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Do You Know Nutrition: Jury is still out on hormone effects

By By Phylis Canion
April 9, 2013 at midnight
Updated April 8, 2013 at 11:09 p.m.


Can the hormones in the food we eat affect the hormones in our system?

Hormones are chemicals that are produced naturally in the bodies of all animals, and that, of course, includes humans.

Although these hormones may be produced in small amounts, they are chemical messages released into the blood by hormone-producing organs that travel to and affect different parts of the body, such as growth, development and reproduction.

Hormones can have different chemistry - they can be steroids or proteins. Steroid hormones are active in the body when consumed, whereas protein hormones are broken down in the stomach and incapable of any action in the body when eaten.

There are six different hormones in the steroid class that are currently approved for use in food production in the United States: estradiol, progesterone, testosterone, zeranol, trenbolone acetate and melengestrol acetate.

Federal regulations allow these hormones to be used on growing cattle and sheep (where they can be very effective) but not on poultry, which includes chickens, ducks and turkeys, or hogs (not known to be useful in increasing weight).

Insulin is a protein hormone that needs to be injected into the body to have an effect. Although levels of naturally produced hormones vary from animal to animal, it is not possible to differentiate between the hormones produced naturally by the animal and those used to treat the animal.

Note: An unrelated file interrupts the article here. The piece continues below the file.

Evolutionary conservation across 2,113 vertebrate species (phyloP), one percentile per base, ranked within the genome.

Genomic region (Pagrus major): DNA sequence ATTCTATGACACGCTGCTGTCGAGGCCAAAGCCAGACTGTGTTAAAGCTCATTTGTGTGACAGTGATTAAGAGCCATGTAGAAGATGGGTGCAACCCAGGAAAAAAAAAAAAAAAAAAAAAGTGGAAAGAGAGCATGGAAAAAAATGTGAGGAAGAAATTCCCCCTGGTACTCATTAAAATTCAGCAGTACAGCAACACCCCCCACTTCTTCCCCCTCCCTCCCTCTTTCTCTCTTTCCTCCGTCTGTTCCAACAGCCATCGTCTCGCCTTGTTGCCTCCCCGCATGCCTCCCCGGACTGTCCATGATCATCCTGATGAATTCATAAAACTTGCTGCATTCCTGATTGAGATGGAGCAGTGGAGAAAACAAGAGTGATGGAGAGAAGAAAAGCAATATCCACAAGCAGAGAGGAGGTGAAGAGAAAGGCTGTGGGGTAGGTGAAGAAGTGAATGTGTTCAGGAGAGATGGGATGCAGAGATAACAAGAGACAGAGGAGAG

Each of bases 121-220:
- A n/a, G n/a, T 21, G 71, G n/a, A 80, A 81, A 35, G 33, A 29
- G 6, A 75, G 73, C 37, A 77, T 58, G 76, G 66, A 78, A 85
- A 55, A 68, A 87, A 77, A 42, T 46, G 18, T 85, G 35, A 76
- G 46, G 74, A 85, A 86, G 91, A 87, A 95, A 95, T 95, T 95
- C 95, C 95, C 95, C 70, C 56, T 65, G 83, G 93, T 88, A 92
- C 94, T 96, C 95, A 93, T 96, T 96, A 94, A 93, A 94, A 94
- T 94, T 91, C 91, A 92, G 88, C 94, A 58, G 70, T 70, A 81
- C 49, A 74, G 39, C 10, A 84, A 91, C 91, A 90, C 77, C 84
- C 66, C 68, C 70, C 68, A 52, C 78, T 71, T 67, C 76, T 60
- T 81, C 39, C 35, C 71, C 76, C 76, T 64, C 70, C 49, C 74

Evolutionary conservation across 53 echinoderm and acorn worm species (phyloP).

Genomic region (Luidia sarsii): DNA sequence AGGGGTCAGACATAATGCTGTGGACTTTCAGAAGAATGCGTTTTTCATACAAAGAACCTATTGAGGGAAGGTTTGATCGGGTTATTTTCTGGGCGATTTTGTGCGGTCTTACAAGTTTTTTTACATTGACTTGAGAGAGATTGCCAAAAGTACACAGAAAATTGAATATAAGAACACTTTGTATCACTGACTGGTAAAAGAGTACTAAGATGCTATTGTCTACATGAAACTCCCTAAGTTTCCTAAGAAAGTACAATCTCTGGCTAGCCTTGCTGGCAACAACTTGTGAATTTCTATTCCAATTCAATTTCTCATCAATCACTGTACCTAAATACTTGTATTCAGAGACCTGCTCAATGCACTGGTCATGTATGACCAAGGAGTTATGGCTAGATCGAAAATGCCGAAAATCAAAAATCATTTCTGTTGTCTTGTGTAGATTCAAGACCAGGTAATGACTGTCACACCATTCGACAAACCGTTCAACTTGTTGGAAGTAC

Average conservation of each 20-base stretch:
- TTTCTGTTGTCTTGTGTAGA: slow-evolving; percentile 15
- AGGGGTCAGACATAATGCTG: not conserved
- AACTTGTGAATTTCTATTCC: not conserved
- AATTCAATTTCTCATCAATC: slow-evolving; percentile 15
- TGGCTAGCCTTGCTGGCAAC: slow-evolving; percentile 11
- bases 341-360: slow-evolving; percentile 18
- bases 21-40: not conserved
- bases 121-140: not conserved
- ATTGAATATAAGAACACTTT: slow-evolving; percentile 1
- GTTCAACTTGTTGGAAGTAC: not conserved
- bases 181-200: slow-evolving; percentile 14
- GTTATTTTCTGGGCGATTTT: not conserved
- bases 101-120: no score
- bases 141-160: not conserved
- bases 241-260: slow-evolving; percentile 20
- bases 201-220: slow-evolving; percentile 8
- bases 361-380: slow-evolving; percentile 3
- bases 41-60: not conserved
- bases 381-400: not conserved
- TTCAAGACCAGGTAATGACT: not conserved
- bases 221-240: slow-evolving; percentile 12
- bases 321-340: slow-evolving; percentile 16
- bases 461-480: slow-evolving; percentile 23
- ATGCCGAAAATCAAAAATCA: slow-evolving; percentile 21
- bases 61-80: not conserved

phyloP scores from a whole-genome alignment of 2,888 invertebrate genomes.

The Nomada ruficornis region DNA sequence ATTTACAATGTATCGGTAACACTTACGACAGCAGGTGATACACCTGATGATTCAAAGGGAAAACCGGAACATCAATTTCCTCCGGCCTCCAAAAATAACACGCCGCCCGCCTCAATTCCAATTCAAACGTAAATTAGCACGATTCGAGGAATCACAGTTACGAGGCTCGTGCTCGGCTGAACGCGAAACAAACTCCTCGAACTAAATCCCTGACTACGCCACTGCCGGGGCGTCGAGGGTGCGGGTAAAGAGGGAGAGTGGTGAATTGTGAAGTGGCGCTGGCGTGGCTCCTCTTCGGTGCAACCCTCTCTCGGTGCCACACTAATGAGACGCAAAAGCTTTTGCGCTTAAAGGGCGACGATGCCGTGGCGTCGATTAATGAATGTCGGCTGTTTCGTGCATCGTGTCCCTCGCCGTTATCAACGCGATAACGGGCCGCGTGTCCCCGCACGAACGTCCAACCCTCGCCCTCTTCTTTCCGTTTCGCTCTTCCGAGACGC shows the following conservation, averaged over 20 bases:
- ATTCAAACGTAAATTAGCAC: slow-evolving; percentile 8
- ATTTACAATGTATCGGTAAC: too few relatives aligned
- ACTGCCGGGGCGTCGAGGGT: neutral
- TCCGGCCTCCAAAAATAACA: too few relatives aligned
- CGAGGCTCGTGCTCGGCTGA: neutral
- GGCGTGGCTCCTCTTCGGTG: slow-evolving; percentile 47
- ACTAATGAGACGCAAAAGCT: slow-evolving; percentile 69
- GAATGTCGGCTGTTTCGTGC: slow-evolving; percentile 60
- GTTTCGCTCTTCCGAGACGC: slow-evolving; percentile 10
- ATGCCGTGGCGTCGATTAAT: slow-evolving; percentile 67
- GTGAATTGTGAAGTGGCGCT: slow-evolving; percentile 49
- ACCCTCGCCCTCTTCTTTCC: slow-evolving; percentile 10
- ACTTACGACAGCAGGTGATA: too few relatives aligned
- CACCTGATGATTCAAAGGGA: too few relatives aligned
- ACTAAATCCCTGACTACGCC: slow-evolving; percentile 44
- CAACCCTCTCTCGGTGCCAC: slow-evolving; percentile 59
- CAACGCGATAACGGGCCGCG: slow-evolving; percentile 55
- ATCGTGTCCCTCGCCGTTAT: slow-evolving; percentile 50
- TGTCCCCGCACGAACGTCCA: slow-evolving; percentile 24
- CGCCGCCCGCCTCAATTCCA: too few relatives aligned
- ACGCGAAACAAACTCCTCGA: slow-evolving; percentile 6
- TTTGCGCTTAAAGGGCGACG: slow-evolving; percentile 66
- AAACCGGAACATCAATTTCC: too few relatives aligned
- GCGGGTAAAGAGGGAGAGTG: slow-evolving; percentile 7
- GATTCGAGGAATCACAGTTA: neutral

Because of fears that the human body is being damaged by subtle, insidious dietary and environmental "hormone disruptors" that have impaired the body's natural hormone system, scientists are currently trying to develop better methods to measure steroid hormone residues left in edible meat from treated animals.

While the jury in the U.S. is still out on hormones in our food and their affect on early puberty, breast cancer as well as cancer in general, obesity and learning disabilities, the the European Union is more definitive and issued a ban on all meat from animals treated with steroid growth hormones back in 1989 that is still in effect today.

In 1999, the Canadian government refused approval of rbGH, a recombinant growth hormone for dairy cattle, based on concerns about the health effects. If you have any concerns about the uncertainty and safety of meats that could be treated with hormones, any food product that is certified USDA organic will not contain hormones or additives.

Thought for the week: A life is never ended until all of the lives it has touched have ended, too.

Phylis B. Canion is a doctor of naturopathic medicine and is a certified nutritional consultant, email her at doc.phyl@yahoo.com. This column is for nutritional information only and is not intended to treat, diagnose or cure.

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